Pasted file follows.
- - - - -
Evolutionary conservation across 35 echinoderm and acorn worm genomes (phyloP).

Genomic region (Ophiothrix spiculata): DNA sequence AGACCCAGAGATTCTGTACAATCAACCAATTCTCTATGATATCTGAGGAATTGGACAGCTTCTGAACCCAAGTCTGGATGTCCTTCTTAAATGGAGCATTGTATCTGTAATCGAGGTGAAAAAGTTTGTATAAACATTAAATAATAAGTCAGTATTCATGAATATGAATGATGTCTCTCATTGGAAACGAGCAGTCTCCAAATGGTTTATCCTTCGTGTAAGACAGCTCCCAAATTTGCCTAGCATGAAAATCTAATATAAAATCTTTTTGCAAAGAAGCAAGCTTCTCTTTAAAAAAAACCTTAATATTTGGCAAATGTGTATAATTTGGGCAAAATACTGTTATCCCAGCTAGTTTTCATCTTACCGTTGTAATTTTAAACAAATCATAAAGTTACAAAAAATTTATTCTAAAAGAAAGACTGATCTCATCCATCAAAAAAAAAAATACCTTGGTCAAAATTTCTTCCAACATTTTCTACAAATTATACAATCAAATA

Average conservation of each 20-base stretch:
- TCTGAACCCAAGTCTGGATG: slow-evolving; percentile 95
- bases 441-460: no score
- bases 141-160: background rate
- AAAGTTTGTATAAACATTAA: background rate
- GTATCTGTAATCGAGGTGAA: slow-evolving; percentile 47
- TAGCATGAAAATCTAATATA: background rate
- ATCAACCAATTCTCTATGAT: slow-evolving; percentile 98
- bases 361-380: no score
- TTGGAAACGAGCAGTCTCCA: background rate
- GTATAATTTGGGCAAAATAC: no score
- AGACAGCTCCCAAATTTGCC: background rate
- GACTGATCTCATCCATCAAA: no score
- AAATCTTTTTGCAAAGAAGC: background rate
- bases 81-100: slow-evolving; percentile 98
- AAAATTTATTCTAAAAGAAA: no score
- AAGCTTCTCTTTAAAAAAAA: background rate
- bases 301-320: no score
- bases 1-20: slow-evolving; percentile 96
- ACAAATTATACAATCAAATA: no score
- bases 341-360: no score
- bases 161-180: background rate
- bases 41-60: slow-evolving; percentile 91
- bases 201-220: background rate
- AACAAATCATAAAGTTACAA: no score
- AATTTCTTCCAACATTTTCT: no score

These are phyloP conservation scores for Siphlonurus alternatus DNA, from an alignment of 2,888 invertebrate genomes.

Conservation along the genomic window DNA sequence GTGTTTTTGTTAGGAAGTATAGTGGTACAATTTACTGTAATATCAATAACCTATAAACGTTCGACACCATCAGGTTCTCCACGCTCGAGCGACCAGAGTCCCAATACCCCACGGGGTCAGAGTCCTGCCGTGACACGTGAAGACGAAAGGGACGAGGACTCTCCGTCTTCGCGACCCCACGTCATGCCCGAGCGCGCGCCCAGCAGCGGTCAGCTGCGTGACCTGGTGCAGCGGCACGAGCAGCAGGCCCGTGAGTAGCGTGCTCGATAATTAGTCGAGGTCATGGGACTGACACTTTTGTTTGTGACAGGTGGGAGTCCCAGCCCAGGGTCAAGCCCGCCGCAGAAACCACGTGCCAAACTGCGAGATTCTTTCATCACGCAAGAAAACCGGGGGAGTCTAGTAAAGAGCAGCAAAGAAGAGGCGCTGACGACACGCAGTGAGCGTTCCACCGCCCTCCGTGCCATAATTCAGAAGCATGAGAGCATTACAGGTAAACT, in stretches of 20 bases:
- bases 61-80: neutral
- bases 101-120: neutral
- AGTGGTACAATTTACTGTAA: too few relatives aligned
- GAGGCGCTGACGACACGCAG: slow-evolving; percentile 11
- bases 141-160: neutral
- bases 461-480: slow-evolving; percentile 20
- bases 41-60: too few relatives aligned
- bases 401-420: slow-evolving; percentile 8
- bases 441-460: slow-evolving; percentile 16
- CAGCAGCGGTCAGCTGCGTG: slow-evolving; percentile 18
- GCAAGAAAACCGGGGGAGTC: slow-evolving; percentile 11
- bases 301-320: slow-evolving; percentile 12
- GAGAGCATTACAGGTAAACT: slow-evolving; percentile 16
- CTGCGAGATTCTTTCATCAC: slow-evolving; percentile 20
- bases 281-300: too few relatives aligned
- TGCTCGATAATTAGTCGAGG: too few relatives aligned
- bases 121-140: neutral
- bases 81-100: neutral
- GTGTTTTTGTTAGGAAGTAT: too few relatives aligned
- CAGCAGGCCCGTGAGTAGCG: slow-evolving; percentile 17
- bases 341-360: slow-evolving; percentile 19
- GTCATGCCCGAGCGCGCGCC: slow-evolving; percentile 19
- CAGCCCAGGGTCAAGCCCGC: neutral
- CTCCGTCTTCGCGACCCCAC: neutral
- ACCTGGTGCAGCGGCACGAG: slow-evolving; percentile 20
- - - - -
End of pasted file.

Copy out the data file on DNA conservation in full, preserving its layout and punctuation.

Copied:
Evolutionary conservation across 35 echinoderm and acorn worm genomes (phyloP).

Genomic region (Ophiothrix spiculata): DNA sequence AGACCCAGAGATTCTGTACAATCAACCAATTCTCTATGATATCTGAGGAATTGGACAGCTTCTGAACCCAAGTCTGGATGTCCTTCTTAAATGGAGCATTGTATCTGTAATCGAGGTGAAAAAGTTTGTATAAACATTAAATAATAAGTCAGTATTCATGAATATGAATGATGTCTCTCATTGGAAACGAGCAGTCTCCAAATGGTTTATCCTTCGTGTAAGACAGCTCCCAAATTTGCCTAGCATGAAAATCTAATATAAAATCTTTTTGCAAAGAAGCAAGCTTCTCTTTAAAAAAAACCTTAATATTTGGCAAATGTGTATAATTTGGGCAAAATACTGTTATCCCAGCTAGTTTTCATCTTACCGTTGTAATTTTAAACAAATCATAAAGTTACAAAAAATTTATTCTAAAAGAAAGACTGATCTCATCCATCAAAAAAAAAAATACCTTGGTCAAAATTTCTTCCAACATTTTCTACAAATTATACAATCAAATA

Average conservation of each 20-base stretch:
- TCTGAACCCAAGTCTGGATG: slow-evolving; percentile 95
- bases 441-460: no score
- bases 141-160: background rate
- AAAGTTTGTATAAACATTAA: background rate
- GTATCTGTAATCGAGGTGAA: slow-evolving; percentile 47
- TAGCATGAAAATCTAATATA: background rate
- ATCAACCAATTCTCTATGAT: slow-evolving; percentile 98
- bases 361-380: no score
- TTGGAAACGAGCAGTCTCCA: background rate
- GTATAATTTGGGCAAAATAC: no score
- AGACAGCTCCCAAATTTGCC: background rate
- GACTGATCTCATCCATCAAA: no score
- AAATCTTTTTGCAAAGAAGC: background rate
- bases 81-100: slow-evolving; percentile 98
- AAAATTTATTCTAAAAGAAA: no score
- AAGCTTCTCTTTAAAAAAAA: background rate
- bases 301-320: no score
- bases 1-20: slow-evolving; percentile 96
- ACAAATTATACAATCAAATA: no score
- bases 341-360: no score
- bases 161-180: background rate
- bases 41-60: slow-evolving; percentile 91
- bases 201-220: background rate
- AACAAATCATAAAGTTACAA: no score
- AATTTCTTCCAACATTTTCT: no score

These are phyloP conservation scores for Siphlonurus alternatus DNA, from an alignment of 2,888 invertebrate genomes.

Conservation along the genomic window DNA sequence GTGTTTTTGTTAGGAAGTATAGTGGTACAATTTACTGTAATATCAATAACCTATAAACGTTCGACACCATCAGGTTCTCCACGCTCGAGCGACCAGAGTCCCAATACCCCACGGGGTCAGAGTCCTGCCGTGACACGTGAAGACGAAAGGGACGAGGACTCTCCGTCTTCGCGACCCCACGTCATGCCCGAGCGCGCGCCCAGCAGCGGTCAGCTGCGTGACCTGGTGCAGCGGCACGAGCAGCAGGCCCGTGAGTAGCGTGCTCGATAATTAGTCGAGGTCATGGGACTGACACTTTTGTTTGTGACAGGTGGGAGTCCCAGCCCAGGGTCAAGCCCGCCGCAGAAACCACGTGCCAAACTGCGAGATTCTTTCATCACGCAAGAAAACCGGGGGAGTCTAGTAAAGAGCAGCAAAGAAGAGGCGCTGACGACACGCAGTGAGCGTTCCACCGCCCTCCGTGCCATAATTCAGAAGCATGAGAGCATTACAGGTAAACT, in stretches of 20 bases:
- bases 61-80: neutral
- bases 101-120: neutral
- AGTGGTACAATTTACTGTAA: too few relatives aligned
- GAGGCGCTGACGACACGCAG: slow-evolving; percentile 11
- bases 141-160: neutral
- bases 461-480: slow-evolving; percentile 20
- bases 41-60: too few relatives aligned
- bases 401-420: slow-evolving; percentile 8
- bases 441-460: slow-evolving; percentile 16
- CAGCAGCGGTCAGCTGCGTG: slow-evolving; percentile 18
- GCAAGAAAACCGGGGGAGTC: slow-evolving; percentile 11
- bases 301-320: slow-evolving; percentile 12
- GAGAGCATTACAGGTAAACT: slow-evolving; percentile 16
- CTGCGAGATTCTTTCATCAC: slow-evolving; percentile 20
- bases 281-300: too few relatives aligned
- TGCTCGATAATTAGTCGAGG: too few relatives aligned
- bases 121-140: neutral
- bases 81-100: neutral
- GTGTTTTTGTTAGGAAGTAT: too few relatives aligned
- CAGCAGGCCCGTGAGTAGCG: slow-evolving; percentile 17
- bases 341-360: slow-evolving; percentile 19
- GTCATGCCCGAGCGCGCGCC: slow-evolving; percentile 19
- CAGCCCAGGGTCAAGCCCGC: neutral
- CTCCGTCTTCGCGACCCCAC: neutral
- ACCTGGTGCAGCGGCACGAG: slow-evolving; percentile 20